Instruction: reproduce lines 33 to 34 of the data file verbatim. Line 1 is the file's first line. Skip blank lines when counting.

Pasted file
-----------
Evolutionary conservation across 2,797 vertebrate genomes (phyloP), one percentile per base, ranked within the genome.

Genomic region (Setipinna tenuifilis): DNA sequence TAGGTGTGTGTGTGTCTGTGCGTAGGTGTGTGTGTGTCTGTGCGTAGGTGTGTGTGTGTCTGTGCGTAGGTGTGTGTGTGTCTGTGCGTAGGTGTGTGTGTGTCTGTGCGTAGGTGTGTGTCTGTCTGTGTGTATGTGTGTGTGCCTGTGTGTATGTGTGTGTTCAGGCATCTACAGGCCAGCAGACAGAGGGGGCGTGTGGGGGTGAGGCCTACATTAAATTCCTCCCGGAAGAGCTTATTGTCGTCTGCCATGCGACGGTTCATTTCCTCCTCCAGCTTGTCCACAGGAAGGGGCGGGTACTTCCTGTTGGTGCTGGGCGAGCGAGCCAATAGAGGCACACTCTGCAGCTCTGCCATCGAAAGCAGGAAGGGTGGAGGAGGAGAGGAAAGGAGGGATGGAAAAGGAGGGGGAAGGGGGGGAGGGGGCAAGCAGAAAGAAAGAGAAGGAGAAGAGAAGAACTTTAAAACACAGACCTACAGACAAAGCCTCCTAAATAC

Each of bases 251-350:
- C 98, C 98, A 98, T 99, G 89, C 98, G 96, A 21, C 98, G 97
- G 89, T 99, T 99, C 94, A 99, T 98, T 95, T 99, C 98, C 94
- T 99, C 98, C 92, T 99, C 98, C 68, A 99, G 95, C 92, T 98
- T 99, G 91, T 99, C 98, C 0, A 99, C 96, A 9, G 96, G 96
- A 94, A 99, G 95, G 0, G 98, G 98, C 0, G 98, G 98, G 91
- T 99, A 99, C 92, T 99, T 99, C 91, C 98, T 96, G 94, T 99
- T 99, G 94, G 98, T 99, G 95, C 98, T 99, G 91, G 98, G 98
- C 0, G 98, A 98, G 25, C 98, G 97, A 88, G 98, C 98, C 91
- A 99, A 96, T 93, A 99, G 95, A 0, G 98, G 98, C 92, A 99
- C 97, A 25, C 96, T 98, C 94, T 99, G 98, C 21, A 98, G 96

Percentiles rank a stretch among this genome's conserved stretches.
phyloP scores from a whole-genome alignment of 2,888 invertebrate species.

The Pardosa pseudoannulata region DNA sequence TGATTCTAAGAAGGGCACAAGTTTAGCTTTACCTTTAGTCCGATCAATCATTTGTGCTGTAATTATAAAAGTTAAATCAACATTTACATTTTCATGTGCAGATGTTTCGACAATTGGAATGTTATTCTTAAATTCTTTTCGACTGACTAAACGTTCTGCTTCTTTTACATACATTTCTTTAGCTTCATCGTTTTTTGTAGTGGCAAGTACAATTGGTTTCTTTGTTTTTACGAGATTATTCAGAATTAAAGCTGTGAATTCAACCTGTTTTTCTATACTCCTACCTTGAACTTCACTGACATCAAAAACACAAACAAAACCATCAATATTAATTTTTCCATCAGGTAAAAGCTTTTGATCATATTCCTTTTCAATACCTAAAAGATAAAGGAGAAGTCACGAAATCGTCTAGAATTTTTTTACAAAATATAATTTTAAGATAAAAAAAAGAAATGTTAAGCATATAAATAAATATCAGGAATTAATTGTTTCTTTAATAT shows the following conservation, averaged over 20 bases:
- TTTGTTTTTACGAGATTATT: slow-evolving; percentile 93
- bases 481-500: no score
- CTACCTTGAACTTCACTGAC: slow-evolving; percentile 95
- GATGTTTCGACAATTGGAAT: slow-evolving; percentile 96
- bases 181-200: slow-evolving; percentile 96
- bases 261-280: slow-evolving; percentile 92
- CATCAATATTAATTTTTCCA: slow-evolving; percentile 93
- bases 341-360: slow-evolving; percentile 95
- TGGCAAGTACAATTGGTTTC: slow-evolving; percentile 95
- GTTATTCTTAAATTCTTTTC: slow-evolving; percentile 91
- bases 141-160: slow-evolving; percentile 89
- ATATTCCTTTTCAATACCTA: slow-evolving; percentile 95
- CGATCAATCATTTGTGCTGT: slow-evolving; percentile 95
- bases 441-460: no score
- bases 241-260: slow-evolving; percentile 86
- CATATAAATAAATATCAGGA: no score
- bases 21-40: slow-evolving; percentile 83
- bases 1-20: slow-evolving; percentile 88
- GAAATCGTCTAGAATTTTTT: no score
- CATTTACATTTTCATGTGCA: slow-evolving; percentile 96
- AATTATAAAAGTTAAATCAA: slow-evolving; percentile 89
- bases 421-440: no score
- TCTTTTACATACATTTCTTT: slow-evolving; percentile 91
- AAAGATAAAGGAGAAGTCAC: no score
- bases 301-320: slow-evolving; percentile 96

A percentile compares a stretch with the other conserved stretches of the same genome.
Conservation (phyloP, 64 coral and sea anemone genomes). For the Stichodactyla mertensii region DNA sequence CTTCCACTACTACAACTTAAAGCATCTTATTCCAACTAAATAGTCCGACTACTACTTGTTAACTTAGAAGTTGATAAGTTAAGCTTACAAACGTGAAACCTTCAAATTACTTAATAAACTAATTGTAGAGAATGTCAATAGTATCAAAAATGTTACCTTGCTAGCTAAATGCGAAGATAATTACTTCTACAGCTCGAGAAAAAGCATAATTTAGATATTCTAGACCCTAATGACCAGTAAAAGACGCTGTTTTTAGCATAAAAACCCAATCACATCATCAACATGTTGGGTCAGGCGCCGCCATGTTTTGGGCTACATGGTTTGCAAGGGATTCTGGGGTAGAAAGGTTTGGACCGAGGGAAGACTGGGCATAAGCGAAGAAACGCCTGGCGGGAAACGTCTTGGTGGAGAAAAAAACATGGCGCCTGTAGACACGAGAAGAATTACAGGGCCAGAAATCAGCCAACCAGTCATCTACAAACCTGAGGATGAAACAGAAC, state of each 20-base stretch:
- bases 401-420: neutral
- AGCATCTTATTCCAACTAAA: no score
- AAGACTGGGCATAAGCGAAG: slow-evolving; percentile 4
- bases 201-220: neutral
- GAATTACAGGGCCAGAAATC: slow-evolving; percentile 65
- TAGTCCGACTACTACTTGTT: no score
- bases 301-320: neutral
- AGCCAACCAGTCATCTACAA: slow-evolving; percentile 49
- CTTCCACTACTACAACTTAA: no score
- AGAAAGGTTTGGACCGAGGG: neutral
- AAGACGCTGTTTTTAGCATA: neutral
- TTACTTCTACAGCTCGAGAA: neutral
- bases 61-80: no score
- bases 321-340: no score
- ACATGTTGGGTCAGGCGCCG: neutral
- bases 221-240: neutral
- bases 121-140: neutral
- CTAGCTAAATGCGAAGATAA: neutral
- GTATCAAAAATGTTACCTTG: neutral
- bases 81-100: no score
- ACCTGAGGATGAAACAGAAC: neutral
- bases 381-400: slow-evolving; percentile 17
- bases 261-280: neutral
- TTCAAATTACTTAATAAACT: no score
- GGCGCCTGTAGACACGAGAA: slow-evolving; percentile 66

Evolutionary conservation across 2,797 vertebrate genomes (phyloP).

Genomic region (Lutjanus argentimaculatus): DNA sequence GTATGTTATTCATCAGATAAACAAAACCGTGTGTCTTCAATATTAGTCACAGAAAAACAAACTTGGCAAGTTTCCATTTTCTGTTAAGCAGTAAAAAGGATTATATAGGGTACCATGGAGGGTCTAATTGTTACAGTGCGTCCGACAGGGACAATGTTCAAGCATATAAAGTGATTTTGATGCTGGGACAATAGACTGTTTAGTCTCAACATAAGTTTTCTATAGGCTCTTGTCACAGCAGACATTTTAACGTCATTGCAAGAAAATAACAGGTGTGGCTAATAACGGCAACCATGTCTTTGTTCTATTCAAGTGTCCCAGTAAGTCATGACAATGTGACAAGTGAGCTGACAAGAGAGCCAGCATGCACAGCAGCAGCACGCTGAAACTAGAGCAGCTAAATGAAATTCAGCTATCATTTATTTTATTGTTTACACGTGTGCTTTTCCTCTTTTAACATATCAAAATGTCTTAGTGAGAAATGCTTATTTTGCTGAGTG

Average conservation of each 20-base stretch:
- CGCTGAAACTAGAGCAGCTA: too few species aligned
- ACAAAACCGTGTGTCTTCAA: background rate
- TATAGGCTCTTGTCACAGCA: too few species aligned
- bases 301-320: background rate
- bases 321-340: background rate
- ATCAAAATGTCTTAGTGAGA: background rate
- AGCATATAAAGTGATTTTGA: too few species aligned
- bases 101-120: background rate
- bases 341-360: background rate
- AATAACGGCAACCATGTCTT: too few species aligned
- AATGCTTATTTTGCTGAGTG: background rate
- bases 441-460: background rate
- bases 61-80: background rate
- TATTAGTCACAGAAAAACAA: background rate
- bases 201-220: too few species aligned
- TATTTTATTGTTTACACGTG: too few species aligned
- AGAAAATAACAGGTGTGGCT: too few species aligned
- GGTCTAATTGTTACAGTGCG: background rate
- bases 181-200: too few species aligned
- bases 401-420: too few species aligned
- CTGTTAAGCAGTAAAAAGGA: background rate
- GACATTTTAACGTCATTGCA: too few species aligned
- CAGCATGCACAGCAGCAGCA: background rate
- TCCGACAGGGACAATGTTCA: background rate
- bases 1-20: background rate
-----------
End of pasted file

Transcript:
- bases 21-40: slow-evolving; percentile 83
- bases 1-20: slow-evolving; percentile 88